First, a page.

If I had to choose one artist whose work I could live with for the rest of my life, it would undoubtably be Henri Matisse. His body of work features such a wide range of styles, but he always stayed true to what he viewed as the most important aspect--color.
For this ensemble, I was inspired by my very favorite Matisse painting--Femme au Chapeau or Woman with Hat, 1905.
When the painting, a portrait of Matisse's wife, Amélie, was exhibited at the Salon d'Automne in 1905, the color scheme caused an outrage.
Another painting of his wife, Madame Matisse ("The Green Line"), 1912, shows Matisse's further exploration of abstraction without any loss of color.
In yet another portrait of his wife, also from 1912, the face becomes strictly a portrait of black and white value. I've always found it interesting to see the variations in the ways Matisse portrayed the same subject--in this case, Amélie Matisse.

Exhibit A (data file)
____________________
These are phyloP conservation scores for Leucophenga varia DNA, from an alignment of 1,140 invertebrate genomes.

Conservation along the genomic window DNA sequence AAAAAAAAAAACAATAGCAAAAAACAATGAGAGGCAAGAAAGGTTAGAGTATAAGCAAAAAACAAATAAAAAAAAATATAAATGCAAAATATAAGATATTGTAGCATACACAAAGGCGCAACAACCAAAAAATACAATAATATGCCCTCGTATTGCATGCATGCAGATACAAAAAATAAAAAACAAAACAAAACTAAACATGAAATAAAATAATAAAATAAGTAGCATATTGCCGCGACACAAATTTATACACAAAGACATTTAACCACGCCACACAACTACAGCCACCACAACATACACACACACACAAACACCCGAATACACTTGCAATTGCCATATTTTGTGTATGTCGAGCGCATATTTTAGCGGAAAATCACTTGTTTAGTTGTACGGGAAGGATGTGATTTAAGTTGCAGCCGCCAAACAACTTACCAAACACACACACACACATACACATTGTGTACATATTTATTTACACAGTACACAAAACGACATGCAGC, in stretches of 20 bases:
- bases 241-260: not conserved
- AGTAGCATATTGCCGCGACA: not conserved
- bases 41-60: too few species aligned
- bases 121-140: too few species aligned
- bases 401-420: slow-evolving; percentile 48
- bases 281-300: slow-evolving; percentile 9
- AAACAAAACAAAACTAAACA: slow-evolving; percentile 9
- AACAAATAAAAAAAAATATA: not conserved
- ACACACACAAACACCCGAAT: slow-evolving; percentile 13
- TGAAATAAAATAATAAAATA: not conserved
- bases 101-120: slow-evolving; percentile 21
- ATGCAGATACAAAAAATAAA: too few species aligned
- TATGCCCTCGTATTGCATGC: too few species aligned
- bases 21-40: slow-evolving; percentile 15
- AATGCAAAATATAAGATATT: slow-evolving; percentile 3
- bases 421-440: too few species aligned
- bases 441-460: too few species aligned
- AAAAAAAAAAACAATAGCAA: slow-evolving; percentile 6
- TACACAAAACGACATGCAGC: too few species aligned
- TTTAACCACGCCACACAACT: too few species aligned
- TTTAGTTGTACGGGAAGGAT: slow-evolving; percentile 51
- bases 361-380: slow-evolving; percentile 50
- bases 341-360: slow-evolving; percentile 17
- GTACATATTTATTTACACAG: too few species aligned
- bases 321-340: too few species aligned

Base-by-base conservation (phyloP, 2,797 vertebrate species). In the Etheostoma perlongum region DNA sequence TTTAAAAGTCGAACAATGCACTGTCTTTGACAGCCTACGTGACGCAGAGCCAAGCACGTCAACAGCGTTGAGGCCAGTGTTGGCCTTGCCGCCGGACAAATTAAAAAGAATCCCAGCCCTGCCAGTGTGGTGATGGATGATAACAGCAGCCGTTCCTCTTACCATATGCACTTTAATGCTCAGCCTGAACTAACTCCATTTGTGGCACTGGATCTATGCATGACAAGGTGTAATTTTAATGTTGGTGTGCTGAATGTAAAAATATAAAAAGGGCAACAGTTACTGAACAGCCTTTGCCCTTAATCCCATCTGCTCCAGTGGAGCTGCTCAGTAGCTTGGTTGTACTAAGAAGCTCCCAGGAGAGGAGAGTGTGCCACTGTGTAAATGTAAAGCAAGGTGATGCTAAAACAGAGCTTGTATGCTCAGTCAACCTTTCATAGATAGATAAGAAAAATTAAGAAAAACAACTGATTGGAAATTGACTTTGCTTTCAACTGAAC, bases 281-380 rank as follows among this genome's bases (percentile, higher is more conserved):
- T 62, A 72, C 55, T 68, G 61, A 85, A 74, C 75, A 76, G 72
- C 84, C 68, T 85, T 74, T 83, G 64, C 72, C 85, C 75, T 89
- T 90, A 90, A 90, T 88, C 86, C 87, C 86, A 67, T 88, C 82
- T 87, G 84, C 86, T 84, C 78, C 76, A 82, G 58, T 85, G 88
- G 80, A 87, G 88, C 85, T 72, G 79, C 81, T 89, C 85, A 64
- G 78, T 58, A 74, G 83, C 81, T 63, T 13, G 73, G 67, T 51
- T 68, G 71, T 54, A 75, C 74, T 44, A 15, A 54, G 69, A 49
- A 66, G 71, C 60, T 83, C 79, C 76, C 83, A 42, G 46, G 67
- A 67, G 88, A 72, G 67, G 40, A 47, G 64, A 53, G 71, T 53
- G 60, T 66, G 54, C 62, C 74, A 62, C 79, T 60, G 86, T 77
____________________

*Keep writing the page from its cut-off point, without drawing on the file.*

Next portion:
Click here to read a provocative article from the Smithsonian magazine on the importance of models, including Amélie, to the ouevre of Matisse.
Originally inspired by Woman with Hat, I combined a bright blouse and hat in the colors of Matisse's painting. I added the green bag as a nod to The Green Line, and denim to reflect the cool blues of the final portrait of Amélie.
I'm wearing a Zac Posen for Target blouse, BCBG hat, Cheap Monday jeans, Castaner wedges, my mother's vintage frog belt, and a Marc by Marc Jacobs leather tote.
[Matisse photos from tysonrobichaudphotography.files.wordpress.com, artchooser.com, and hibiscusguesthousechingola.com, respectively.]